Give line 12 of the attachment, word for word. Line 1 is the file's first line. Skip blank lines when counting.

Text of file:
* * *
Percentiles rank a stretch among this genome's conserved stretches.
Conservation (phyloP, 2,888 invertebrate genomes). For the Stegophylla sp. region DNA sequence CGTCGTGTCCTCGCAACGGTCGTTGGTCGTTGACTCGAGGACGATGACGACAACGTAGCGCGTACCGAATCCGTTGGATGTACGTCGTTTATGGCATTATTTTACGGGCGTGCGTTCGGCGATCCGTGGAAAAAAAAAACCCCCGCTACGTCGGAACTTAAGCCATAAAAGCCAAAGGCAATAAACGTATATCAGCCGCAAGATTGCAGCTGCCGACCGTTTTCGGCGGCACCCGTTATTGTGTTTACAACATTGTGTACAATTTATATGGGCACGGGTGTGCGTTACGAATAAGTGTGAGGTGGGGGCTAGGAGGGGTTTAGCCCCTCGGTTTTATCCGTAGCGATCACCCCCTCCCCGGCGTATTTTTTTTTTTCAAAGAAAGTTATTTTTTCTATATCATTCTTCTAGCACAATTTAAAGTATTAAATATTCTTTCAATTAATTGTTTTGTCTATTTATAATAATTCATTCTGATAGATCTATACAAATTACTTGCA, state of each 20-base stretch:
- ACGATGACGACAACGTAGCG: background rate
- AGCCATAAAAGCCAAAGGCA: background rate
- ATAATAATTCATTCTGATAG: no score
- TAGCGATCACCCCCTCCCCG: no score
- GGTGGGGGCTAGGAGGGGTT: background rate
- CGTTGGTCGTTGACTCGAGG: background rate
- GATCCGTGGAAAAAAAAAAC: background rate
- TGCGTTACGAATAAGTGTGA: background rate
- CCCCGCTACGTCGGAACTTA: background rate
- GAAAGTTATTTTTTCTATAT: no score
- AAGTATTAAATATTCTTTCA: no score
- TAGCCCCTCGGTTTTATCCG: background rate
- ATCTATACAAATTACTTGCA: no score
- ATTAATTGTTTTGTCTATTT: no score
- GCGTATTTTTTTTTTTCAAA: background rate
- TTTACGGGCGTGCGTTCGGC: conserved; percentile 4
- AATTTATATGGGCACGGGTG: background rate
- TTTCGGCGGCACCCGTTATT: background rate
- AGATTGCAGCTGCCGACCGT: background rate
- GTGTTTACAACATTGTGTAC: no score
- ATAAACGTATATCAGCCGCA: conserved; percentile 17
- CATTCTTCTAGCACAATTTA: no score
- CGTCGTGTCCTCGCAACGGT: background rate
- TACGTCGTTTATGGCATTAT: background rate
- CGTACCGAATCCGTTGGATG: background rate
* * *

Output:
- GAAAGTTATTTTTTCTATAT: no score